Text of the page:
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Volume 2, No 2 - Spring 2002

Volume 2, No 2 - Spring 2002

Table of Contents

Advances in Diabetic Gastroparesis Gastrointestinal Disorders
This review addresses the advances in our understanding of the epidemiology and mechanisms in diabetic gastroparesis and dyspepsia. The mechanisms discussed include: blood glucose levels at the time of presentation, “autovagotomy," and the intrinsic innervation (particularly the interstitial cells of Cajal and nitrergic nerves). In animal models of diabetic gastroparesis, there is evidence that homeostatic mechanisms are activated in the enteric nervous system to compensate for the loss of extrinsic innervation. Understanding these advances is key to the development of novel therapeutic strategies and for making rational choices in the management of diabetic gastroparesis and dyspepsia. [Rev Gastroenterol Disord. 2002;2(2):47–56]
A Clinician’s Perspective on Chronic Pancreatitis--2002 Gastroenterological Disorders
The diagnosis and management of chronic pancreatitis represents a significant challenge to clinicians. Progress is being made in our understanding of this disease, especially in the area of genetics and molecular biology. Despite these advances, diagnosis of early-stage disease depends on indirect tests, and management is limited to relief of obstruction if present. This review will concentrate on mild to moderate chronic pancreatitis and explore the current state of the diagnosis and management of this disease. [Rev Gastroenterol Disord. 2002;2(2):57–65]
Gastroesophageal Reflux Disease: New Treatments Treatment Update
The primary therapeutic endpoint for patients with gastroesophageal reflux disease is complete relief of symptoms and improvement in quality of life. The withdrawal of cisapride has created a vacuum in the prokinetic market, with few promising drugs in the pipeline. Reflux inhibitors are being considered for clinical trials, but as of yet are unavailable. Proton pump inhibitors (PPIs) continue to be the backbone of therapy for acid suppression, providing excellent relief of symptoms and healing of erosive esophagitis. Isomeric technology with esomeprazole as the prototype represents an advance in PPI pharmacology. Antireflux surgery is now more patient-friendly, with shorter hospitalization and less major morbidity compared to open fundoplication, but surgery is at best equal to medical therapy when optimal doses of antisecretory therapy are used. Two endoscopic procedures were recently approved by the U.S. Food and Drug Administration for treatment of gastroesophageal reflux disease: radiofrequency energy delivery to the gastroesophageal junction, and transoral flexible endoscopic suturing. These techniques should be used selectively until we have more data and until results are compared to the safe and highly effective medical therapies. [Rev Gastroenterol Disord. 2002;2(2):66-74]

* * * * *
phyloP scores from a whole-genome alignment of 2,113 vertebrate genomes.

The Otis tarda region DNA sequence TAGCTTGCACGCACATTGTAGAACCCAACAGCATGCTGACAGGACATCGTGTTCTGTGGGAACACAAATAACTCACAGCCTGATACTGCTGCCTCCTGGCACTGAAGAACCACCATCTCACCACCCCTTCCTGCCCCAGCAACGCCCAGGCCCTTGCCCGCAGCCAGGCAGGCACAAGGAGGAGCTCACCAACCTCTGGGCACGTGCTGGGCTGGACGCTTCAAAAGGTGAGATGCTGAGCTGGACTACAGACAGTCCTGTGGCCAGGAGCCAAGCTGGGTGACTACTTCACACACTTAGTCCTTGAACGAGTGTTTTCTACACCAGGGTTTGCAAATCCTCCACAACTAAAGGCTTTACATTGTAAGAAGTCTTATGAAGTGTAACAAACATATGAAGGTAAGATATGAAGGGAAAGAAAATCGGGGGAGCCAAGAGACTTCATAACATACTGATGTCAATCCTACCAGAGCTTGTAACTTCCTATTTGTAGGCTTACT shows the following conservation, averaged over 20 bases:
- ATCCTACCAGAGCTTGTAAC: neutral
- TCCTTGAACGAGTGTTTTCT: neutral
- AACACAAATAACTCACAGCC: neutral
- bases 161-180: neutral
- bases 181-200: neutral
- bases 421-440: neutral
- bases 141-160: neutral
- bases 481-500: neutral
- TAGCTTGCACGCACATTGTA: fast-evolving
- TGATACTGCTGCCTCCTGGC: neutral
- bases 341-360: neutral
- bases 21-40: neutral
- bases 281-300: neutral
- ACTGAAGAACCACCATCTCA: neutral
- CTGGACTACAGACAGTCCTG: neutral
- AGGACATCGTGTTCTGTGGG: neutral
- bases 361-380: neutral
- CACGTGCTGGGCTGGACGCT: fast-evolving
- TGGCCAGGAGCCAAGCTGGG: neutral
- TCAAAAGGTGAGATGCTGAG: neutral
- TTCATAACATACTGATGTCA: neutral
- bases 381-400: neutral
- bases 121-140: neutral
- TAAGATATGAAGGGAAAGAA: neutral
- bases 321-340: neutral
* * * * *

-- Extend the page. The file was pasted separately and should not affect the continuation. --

Imatinib Mesylate New Drug Review
Imatinib is an example of a new group of drugs being developed using the principle of molecular targeting. Imatinib is able to kill the cancer cells and not the body’s healthy cells. Imatinib mesylate is indicated for the treatment of patients with Kit (CD117)-positive unresectable and/or metastatic malignant gastrointestinal stromal tumors and patients with Philadelphia chromosome– positive chronic myeloid leukemia in blast crisis, accelerated phase, or in chronic phase after failure of interferon-alfa. [Rev Gastroenterol Disord. 2002;2(2):75–86]